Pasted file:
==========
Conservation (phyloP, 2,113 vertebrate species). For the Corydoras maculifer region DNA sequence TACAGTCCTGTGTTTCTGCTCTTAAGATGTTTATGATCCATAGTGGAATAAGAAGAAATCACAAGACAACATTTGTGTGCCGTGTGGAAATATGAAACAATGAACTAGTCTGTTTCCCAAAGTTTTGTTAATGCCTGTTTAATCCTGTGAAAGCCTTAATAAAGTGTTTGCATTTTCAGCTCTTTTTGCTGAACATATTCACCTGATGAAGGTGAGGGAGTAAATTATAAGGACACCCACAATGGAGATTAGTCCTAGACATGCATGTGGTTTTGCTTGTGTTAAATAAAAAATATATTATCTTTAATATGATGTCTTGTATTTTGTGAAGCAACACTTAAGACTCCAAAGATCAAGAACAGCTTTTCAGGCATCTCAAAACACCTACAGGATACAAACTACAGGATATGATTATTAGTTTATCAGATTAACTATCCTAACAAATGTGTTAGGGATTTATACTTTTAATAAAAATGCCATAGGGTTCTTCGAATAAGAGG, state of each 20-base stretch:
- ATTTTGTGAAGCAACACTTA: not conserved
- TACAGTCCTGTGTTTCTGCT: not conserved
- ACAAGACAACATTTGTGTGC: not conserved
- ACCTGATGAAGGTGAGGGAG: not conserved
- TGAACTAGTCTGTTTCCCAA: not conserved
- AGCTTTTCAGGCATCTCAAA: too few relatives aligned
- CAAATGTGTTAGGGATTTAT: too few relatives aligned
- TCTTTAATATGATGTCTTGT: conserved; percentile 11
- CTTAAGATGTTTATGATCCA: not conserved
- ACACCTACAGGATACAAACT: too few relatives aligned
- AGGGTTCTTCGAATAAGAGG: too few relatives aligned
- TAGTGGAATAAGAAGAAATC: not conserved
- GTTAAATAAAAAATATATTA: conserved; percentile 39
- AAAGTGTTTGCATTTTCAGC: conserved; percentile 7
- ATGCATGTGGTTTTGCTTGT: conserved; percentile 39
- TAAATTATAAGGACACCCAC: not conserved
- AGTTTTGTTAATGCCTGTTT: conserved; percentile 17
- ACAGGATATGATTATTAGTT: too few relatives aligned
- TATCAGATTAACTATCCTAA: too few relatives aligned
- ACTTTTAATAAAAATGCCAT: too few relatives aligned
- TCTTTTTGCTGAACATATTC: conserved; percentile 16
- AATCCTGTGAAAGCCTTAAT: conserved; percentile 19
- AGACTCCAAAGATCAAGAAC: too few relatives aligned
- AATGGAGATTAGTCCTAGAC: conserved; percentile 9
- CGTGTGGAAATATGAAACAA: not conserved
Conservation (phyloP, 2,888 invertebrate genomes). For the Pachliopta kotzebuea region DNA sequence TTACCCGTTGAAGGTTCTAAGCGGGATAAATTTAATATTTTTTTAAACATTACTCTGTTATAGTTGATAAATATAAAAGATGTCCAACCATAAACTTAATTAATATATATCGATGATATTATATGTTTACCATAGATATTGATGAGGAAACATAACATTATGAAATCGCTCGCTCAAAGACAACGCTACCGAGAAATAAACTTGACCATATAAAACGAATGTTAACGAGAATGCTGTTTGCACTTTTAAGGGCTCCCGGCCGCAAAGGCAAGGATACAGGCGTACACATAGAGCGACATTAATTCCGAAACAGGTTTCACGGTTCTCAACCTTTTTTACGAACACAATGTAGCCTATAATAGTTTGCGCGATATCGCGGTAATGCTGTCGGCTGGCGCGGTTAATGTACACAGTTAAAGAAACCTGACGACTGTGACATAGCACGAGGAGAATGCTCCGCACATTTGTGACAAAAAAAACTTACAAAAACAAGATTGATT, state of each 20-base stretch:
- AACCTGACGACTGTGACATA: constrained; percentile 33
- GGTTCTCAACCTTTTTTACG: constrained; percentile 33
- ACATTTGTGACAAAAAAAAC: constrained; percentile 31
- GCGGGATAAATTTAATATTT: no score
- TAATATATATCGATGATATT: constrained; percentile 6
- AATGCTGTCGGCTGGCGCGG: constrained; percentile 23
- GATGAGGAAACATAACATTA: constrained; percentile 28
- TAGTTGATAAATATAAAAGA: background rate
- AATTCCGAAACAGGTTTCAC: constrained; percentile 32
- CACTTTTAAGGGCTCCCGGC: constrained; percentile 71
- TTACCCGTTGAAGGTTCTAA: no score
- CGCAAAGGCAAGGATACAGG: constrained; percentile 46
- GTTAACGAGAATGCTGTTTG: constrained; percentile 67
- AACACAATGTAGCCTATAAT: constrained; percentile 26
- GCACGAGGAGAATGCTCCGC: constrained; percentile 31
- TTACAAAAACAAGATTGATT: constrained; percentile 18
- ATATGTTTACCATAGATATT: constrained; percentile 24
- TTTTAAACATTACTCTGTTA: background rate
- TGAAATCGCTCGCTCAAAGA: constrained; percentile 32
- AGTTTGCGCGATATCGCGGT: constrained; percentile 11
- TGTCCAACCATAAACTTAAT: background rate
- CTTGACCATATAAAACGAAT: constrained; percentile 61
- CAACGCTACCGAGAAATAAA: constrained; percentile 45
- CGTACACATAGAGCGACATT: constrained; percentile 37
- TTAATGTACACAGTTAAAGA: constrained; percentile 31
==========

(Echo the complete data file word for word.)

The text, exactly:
Conservation (phyloP, 2,113 vertebrate species). For the Corydoras maculifer region DNA sequence TACAGTCCTGTGTTTCTGCTCTTAAGATGTTTATGATCCATAGTGGAATAAGAAGAAATCACAAGACAACATTTGTGTGCCGTGTGGAAATATGAAACAATGAACTAGTCTGTTTCCCAAAGTTTTGTTAATGCCTGTTTAATCCTGTGAAAGCCTTAATAAAGTGTTTGCATTTTCAGCTCTTTTTGCTGAACATATTCACCTGATGAAGGTGAGGGAGTAAATTATAAGGACACCCACAATGGAGATTAGTCCTAGACATGCATGTGGTTTTGCTTGTGTTAAATAAAAAATATATTATCTTTAATATGATGTCTTGTATTTTGTGAAGCAACACTTAAGACTCCAAAGATCAAGAACAGCTTTTCAGGCATCTCAAAACACCTACAGGATACAAACTACAGGATATGATTATTAGTTTATCAGATTAACTATCCTAACAAATGTGTTAGGGATTTATACTTTTAATAAAAATGCCATAGGGTTCTTCGAATAAGAGG, state of each 20-base stretch:
- ATTTTGTGAAGCAACACTTA: not conserved
- TACAGTCCTGTGTTTCTGCT: not conserved
- ACAAGACAACATTTGTGTGC: not conserved
- ACCTGATGAAGGTGAGGGAG: not conserved
- TGAACTAGTCTGTTTCCCAA: not conserved
- AGCTTTTCAGGCATCTCAAA: too few relatives aligned
- CAAATGTGTTAGGGATTTAT: too few relatives aligned
- TCTTTAATATGATGTCTTGT: conserved; percentile 11
- CTTAAGATGTTTATGATCCA: not conserved
- ACACCTACAGGATACAAACT: too few relatives aligned
- AGGGTTCTTCGAATAAGAGG: too few relatives aligned
- TAGTGGAATAAGAAGAAATC: not conserved
- GTTAAATAAAAAATATATTA: conserved; percentile 39
- AAAGTGTTTGCATTTTCAGC: conserved; percentile 7
- ATGCATGTGGTTTTGCTTGT: conserved; percentile 39
- TAAATTATAAGGACACCCAC: not conserved
- AGTTTTGTTAATGCCTGTTT: conserved; percentile 17
- ACAGGATATGATTATTAGTT: too few relatives aligned
- TATCAGATTAACTATCCTAA: too few relatives aligned
- ACTTTTAATAAAAATGCCAT: too few relatives aligned
- TCTTTTTGCTGAACATATTC: conserved; percentile 16
- AATCCTGTGAAAGCCTTAAT: conserved; percentile 19
- AGACTCCAAAGATCAAGAAC: too few relatives aligned
- AATGGAGATTAGTCCTAGAC: conserved; percentile 9
- CGTGTGGAAATATGAAACAA: not conserved
Conservation (phyloP, 2,888 invertebrate genomes). For the Pachliopta kotzebuea region DNA sequence TTACCCGTTGAAGGTTCTAAGCGGGATAAATTTAATATTTTTTTAAACATTACTCTGTTATAGTTGATAAATATAAAAGATGTCCAACCATAAACTTAATTAATATATATCGATGATATTATATGTTTACCATAGATATTGATGAGGAAACATAACATTATGAAATCGCTCGCTCAAAGACAACGCTACCGAGAAATAAACTTGACCATATAAAACGAATGTTAACGAGAATGCTGTTTGCACTTTTAAGGGCTCCCGGCCGCAAAGGCAAGGATACAGGCGTACACATAGAGCGACATTAATTCCGAAACAGGTTTCACGGTTCTCAACCTTTTTTACGAACACAATGTAGCCTATAATAGTTTGCGCGATATCGCGGTAATGCTGTCGGCTGGCGCGGTTAATGTACACAGTTAAAGAAACCTGACGACTGTGACATAGCACGAGGAGAATGCTCCGCACATTTGTGACAAAAAAAACTTACAAAAACAAGATTGATT, state of each 20-base stretch:
- AACCTGACGACTGTGACATA: constrained; percentile 33
- GGTTCTCAACCTTTTTTACG: constrained; percentile 33
- ACATTTGTGACAAAAAAAAC: constrained; percentile 31
- GCGGGATAAATTTAATATTT: no score
- TAATATATATCGATGATATT: constrained; percentile 6
- AATGCTGTCGGCTGGCGCGG: constrained; percentile 23
- GATGAGGAAACATAACATTA: constrained; percentile 28
- TAGTTGATAAATATAAAAGA: background rate
- AATTCCGAAACAGGTTTCAC: constrained; percentile 32
- CACTTTTAAGGGCTCCCGGC: constrained; percentile 71
- TTACCCGTTGAAGGTTCTAA: no score
- CGCAAAGGCAAGGATACAGG: constrained; percentile 46
- GTTAACGAGAATGCTGTTTG: constrained; percentile 67
- AACACAATGTAGCCTATAAT: constrained; percentile 26
- GCACGAGGAGAATGCTCCGC: constrained; percentile 31
- TTACAAAAACAAGATTGATT: constrained; percentile 18
- ATATGTTTACCATAGATATT: constrained; percentile 24
- TTTTAAACATTACTCTGTTA: background rate
- TGAAATCGCTCGCTCAAAGA: constrained; percentile 32
- AGTTTGCGCGATATCGCGGT: constrained; percentile 11
- TGTCCAACCATAAACTTAAT: background rate
- CTTGACCATATAAAACGAAT: constrained; percentile 61
- CAACGCTACCGAGAAATAAA: constrained; percentile 45
- CGTACACATAGAGCGACATT: constrained; percentile 37
- TTAATGTACACAGTTAAAGA: constrained; percentile 31